LOS COYOTES INDIAN RESERVATION (CNS/CBS 8) - Firefighters worked for a fifth straight day Tuesday to gain control over a brush fire that has scorched some 13,500 acres in the North County.
The Eagle Fire was holding at 45 percent contained as of Tuesday afternoon, according to Cal Fire.
Six firefighters have suffered minor injuries and one outbuilding has been destroyed since the fire broke out late Thursday roughly five miles east of Warner Springs, the state agency reported. The estimated cost of fighting the blaze has risen to $6.5 million.
There has been concern about an endangered herd of big horn sheep that live in the Anza Borrego Desert State Park, although officials say they are in no danger.
"We have no reports of big horn sheep being in danger. We've had numerous observations by rangers and firefighters Tuesday in spite of all the helicopters going over head and the air drops, the big horn are still sneaking into drink water in Coyote Canyon," said one fire official.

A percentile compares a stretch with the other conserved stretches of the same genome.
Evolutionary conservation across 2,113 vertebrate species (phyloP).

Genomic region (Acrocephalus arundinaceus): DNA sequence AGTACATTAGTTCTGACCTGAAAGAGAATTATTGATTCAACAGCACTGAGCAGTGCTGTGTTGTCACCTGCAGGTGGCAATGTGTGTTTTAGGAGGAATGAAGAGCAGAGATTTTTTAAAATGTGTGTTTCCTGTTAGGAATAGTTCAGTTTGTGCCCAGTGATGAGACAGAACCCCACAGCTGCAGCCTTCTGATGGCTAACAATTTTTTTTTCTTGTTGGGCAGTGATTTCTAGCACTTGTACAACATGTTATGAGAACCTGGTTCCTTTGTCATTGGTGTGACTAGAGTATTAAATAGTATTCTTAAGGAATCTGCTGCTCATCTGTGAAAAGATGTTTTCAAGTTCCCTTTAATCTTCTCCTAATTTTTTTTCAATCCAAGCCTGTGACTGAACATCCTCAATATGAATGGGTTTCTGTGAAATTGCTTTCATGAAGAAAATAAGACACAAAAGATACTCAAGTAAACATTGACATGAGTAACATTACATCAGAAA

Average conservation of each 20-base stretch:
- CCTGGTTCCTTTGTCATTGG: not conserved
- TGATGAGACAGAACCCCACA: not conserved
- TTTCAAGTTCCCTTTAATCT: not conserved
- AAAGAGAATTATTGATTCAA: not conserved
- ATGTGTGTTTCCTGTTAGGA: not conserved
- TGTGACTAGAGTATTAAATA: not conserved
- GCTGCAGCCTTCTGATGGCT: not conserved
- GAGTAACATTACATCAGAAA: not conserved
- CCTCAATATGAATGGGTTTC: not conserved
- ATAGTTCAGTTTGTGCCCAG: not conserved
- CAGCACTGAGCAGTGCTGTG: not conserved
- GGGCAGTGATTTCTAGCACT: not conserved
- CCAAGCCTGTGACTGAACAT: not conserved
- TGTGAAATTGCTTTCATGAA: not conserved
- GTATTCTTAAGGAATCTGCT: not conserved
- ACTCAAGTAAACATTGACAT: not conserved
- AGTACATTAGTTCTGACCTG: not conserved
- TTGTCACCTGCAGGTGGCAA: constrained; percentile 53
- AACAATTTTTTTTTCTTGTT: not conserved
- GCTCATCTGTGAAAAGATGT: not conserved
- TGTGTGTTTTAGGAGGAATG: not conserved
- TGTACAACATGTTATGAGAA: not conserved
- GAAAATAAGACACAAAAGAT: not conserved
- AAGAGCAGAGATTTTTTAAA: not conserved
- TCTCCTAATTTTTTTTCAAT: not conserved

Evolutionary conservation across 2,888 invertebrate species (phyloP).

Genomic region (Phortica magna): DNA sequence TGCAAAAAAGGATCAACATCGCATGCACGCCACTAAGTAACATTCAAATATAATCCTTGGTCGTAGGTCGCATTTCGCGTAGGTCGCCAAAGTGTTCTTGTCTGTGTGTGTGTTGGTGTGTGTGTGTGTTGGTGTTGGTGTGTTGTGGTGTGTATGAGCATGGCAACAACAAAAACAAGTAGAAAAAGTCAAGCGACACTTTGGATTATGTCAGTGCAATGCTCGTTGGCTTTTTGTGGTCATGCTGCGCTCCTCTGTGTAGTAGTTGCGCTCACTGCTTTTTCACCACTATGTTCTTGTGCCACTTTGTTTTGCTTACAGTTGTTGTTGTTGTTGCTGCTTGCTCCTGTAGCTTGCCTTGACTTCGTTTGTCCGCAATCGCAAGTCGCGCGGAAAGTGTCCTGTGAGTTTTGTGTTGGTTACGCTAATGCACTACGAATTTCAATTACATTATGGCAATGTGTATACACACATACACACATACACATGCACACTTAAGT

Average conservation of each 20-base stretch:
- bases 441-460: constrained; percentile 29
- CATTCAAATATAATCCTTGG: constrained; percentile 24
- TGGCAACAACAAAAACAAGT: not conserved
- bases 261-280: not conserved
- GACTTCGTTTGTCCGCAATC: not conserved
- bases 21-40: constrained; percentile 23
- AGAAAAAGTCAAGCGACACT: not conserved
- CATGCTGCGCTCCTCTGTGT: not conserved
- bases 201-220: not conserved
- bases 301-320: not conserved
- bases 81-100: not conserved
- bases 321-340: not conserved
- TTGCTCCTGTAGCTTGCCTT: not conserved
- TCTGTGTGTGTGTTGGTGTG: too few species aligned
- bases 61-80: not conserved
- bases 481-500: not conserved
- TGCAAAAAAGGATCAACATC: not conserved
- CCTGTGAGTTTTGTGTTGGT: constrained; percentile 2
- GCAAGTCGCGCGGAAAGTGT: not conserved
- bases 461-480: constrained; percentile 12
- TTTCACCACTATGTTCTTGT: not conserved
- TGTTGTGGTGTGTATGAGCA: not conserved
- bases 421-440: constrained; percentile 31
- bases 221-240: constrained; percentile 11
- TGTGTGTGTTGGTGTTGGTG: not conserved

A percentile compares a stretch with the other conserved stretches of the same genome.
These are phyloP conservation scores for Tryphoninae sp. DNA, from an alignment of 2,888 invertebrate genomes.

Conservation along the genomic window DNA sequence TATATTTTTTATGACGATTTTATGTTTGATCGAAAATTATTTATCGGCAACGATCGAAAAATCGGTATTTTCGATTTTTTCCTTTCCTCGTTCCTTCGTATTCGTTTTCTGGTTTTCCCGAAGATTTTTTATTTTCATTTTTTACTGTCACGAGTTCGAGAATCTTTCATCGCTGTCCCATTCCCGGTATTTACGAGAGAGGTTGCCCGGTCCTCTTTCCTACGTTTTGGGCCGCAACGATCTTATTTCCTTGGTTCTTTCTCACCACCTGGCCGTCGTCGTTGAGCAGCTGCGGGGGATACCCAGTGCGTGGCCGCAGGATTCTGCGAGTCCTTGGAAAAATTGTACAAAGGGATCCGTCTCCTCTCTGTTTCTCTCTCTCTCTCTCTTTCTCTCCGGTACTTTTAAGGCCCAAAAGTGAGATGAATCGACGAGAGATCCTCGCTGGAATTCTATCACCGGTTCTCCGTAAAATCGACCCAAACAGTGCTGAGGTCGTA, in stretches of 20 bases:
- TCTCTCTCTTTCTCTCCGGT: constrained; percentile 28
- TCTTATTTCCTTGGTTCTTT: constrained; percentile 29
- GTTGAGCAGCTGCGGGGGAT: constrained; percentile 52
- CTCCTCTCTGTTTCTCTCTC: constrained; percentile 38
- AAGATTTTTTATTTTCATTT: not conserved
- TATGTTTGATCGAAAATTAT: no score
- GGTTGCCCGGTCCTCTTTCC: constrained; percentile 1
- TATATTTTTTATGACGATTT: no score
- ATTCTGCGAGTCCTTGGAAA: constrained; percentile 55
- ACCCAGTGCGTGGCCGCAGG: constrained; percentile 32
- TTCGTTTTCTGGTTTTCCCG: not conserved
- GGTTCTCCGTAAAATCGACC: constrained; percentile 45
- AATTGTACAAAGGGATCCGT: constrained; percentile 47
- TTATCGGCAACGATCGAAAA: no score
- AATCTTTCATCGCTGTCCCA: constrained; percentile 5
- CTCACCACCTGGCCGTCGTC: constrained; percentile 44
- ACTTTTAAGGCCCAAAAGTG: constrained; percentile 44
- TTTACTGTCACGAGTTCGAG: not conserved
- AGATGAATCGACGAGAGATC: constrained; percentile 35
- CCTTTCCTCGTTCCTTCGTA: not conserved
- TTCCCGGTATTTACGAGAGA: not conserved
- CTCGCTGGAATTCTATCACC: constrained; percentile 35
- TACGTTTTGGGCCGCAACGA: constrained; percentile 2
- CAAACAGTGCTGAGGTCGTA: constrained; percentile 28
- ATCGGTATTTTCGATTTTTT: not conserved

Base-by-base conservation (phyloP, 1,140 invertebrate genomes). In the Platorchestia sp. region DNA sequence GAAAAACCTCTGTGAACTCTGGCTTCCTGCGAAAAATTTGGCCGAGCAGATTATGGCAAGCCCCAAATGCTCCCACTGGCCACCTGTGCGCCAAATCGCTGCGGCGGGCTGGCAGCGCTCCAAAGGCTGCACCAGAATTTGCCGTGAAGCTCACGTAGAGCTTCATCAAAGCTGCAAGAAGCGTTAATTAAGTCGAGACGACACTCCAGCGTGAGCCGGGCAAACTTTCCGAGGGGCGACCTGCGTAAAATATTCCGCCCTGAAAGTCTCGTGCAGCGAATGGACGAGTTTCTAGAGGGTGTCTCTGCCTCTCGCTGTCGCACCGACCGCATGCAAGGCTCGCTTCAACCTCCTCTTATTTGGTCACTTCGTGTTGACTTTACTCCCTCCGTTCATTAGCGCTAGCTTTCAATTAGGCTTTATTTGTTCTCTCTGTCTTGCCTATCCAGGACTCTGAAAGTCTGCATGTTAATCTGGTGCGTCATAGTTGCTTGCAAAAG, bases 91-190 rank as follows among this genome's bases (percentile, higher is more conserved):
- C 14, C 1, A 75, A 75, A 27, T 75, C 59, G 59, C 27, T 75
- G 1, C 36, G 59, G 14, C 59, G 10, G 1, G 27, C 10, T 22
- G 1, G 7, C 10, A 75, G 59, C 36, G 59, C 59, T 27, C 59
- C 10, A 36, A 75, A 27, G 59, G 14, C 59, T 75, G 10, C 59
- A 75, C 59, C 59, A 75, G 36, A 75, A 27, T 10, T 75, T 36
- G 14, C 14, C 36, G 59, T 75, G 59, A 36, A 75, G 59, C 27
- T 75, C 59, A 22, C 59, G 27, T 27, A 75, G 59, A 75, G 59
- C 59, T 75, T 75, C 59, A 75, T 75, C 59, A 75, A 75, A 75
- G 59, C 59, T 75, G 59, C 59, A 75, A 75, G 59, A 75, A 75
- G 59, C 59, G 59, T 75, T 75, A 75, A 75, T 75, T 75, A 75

329 big horn sheep have been counted in the East County.
Animal experts say the sheep prefer bare rocky environments so the fire burning away the vegetation is good for the animals.
As of this morning, about 2,100 personnel were working on the fire, according to Cal Fire.
Agencies assisting Cal Fire with staff, equipment and other resources included the San Diego County Fire Authority, U.S. Forest Service, Bureau of Indian Affairs, county Sheriff's Department, and the state's Department of Parks and Recreation, Department of Corrections and Conservation Corps.
Firefighters have been carrying out air and ground attack against the fire. Six air tankers, 22 helicopters, 71 fire engines, 30 water trucks and 17 bulldozers have been deployed.
The cause of the fire remains under investigation.
THIS IS AN UPDATE TO THE PREVIOUS STORY BELOW.
LOS COYOTES INDIAN RESERVATION (CNS) - About 1,800 firefighters were battling a 12,500-acre brush fire Monday in northeastern San Diego County, authorities said.
The Eagle Fire, which was burning on the Los Coyotes Indian Reservation and at Anza Borrego Desert State Park, broke out about five miles east of Warner Springs Thursday night and was 45 percent contained this morning, Cal Fire reported.